A WHIFF of positive change for Singleton Council was in the air on Wednesday afternoon as candidates for the September 8 local government election were made public
Along with eight current councillors, seven new faces will appear on ballot papers.
As some candidates are running for both the mayoral and councillor jobs that means there are seven contesting the mayoral seat and 12 vying for nine councillor positions.
Election returning officer David Workman revealed candidate names and then randomly picked their ballot paper places.
In a pleasing contrast to many council meetings during the past two years, the formal procedure at times became a light-hearted affair, with some candidates joking among themselves.
Afterward, several said they hoped the good humour was continued into the council chambers.
The mayoral candidates, in order they will appear on the ballot paper, are John Martin, Kylie Stibbard, Lee Gallagher, Sue Moore, Terry O’Brien, Fred Harvison and Tony McNamara.
Candidates running for the nine councillor positions, in order they will appear on the ballot paper, are Gary Lowe, Godfrey Adamthwaite, Val Scott, Bob Keown, Christina Metlikovec, Hollee Diemar-Jenkins, Ruth Rogers, Lee Gallagher, Tony McNamara, John Martin, Tessa Capsanis and Sue Moore.
About 15,000 Singleton residents will be eligible to vote on September 8 and, as a result of a referendum in November 2010, will for the first time chose the shire’s mayor.
The referendum also reduced the total number of elected representatives to 10 and abolished the ward system, which means each councillor will represent residents from throughout the shire, rather than a particular part of it.
The mayor and councillors will hold their seats for four years.
Mr Workman stressed that the mayoral and councillor elections were separate.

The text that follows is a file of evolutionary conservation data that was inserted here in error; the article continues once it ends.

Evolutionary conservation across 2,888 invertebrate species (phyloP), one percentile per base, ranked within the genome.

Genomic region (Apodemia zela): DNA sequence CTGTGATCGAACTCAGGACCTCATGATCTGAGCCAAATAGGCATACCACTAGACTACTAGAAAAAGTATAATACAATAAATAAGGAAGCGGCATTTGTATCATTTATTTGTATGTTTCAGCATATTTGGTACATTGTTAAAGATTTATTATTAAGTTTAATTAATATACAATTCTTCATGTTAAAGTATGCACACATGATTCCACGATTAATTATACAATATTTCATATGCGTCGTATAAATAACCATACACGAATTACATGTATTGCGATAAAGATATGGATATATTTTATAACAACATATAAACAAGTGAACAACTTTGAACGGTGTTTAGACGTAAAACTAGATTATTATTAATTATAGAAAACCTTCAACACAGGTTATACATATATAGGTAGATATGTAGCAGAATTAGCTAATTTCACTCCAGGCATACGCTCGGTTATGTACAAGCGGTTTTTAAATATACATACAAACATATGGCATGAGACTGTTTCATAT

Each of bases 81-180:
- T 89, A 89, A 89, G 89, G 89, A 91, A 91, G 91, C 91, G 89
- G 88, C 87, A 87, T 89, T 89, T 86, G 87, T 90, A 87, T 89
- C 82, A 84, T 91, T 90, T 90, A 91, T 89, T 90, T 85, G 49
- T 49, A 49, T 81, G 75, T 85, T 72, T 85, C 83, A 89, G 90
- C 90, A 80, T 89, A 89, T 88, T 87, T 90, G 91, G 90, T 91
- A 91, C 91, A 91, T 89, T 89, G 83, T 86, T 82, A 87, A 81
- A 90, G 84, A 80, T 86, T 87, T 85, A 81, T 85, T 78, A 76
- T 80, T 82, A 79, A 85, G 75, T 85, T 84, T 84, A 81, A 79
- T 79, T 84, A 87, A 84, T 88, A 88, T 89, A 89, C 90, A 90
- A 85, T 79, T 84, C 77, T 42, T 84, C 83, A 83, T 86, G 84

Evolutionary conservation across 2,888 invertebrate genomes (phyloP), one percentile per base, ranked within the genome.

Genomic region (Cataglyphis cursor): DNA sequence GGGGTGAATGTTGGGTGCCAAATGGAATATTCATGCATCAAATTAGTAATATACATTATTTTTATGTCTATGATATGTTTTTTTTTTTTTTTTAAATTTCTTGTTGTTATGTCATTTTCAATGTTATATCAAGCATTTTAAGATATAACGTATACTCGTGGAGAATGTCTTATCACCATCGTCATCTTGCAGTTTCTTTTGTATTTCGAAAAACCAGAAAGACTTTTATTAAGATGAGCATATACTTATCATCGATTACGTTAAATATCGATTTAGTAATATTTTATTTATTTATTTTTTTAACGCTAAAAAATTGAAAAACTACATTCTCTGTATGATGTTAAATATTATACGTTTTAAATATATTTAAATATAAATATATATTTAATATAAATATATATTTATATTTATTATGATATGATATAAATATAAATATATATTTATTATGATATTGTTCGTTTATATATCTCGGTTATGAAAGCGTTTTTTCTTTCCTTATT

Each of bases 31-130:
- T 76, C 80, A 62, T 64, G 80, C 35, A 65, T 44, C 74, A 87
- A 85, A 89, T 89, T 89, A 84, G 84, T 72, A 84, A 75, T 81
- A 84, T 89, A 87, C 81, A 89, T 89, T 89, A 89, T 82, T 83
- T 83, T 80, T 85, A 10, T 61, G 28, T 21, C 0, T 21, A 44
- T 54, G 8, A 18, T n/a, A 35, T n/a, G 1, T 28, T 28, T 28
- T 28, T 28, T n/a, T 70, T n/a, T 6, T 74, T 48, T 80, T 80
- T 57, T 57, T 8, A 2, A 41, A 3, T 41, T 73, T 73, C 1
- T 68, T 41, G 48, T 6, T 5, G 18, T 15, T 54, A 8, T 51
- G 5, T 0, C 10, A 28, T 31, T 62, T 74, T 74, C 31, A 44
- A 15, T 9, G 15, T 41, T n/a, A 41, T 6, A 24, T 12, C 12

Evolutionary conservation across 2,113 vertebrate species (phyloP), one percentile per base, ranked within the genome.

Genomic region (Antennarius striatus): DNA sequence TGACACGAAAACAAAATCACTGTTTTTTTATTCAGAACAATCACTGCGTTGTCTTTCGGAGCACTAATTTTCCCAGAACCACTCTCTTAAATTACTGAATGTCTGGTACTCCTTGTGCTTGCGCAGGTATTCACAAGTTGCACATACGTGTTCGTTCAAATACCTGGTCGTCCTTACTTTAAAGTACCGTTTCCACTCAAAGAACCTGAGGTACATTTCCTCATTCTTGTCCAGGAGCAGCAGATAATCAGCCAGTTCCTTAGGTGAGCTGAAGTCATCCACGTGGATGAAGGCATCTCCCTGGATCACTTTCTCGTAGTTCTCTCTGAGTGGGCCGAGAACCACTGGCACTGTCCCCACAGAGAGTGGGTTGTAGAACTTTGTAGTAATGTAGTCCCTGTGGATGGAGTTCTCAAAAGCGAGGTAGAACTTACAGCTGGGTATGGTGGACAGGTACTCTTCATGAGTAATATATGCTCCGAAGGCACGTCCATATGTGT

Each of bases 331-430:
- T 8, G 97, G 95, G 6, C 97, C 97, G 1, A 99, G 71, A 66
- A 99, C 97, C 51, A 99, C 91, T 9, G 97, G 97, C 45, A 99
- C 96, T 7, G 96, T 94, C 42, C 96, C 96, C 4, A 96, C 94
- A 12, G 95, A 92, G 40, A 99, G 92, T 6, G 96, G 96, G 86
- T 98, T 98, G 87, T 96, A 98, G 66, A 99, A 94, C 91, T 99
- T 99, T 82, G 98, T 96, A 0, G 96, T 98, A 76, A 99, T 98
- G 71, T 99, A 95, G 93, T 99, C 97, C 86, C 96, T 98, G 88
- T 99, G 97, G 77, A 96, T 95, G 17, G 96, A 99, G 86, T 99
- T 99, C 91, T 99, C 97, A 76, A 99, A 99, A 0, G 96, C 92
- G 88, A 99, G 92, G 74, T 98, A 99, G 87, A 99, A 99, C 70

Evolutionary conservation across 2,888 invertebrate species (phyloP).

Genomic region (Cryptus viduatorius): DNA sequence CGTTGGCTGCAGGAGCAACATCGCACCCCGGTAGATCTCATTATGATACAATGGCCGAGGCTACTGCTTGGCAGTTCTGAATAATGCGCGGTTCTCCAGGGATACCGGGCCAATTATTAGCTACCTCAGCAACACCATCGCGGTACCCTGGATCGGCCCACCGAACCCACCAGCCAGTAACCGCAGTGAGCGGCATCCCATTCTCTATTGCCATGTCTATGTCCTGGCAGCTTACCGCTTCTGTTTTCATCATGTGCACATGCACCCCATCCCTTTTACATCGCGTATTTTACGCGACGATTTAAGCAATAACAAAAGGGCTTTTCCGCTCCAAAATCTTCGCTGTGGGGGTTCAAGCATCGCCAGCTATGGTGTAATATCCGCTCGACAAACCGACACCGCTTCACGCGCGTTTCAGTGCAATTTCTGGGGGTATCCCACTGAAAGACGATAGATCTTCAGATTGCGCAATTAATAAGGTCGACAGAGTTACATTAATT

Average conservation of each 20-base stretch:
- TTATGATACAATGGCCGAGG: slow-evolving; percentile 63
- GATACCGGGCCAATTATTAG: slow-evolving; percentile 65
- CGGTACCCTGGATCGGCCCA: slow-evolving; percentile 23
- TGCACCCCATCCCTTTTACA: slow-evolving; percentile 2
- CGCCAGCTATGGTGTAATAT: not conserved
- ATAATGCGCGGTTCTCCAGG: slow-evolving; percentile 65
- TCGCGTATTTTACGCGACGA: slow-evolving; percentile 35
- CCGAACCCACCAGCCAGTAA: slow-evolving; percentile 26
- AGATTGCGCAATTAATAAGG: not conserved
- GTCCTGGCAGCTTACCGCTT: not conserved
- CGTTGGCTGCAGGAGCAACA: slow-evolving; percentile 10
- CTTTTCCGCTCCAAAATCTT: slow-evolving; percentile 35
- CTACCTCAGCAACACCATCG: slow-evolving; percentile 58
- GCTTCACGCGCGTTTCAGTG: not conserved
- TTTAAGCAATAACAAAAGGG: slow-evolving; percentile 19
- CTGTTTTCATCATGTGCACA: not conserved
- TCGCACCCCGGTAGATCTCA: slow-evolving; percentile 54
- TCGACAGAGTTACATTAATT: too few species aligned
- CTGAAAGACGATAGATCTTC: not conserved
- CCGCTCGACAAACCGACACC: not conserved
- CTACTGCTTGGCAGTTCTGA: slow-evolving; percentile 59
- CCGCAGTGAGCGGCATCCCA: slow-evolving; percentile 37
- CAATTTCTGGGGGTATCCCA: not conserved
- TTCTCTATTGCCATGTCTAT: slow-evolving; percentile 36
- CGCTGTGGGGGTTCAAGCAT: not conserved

The successful mayoral candidate can only win one seat and votes cast for unsuccessful mayoral candidates will not flow through to them as councillors.
Only votes cast using the councillor ballot paper will be counted for the nine councillor positions.
Votes for mayoral and councillor positions will be counted under different systems.
The successful mayoral candidate will have to gain more than 50 per cent of the votes.
A valid vote for mayor can simply be marked with the number 1, or any number of preferences, up to seven.
If the paper is only marked with a 1, and that candidate is not elected, this vote will become exhausted in the first preference distribution.
A valid vote in the councillors’ ballot will have to be marked with at least five preferences.
It will also be valid if it is marked with any number of preferences over five, up to 12.
While candidates will be able to suggest preferences to voters, only preferences marked by Singleton residents on ballot papers will be distributed.
The simplest was to ensure valid votes, and have a say on who you would prefer to see on the council, is to number each square on both ballot papers.
A more detailed explanation of the voting system and other election inquiries may be sought on the New South Wales Electoral Commission internet website www.votes.info or by telephoning 1300 135 736.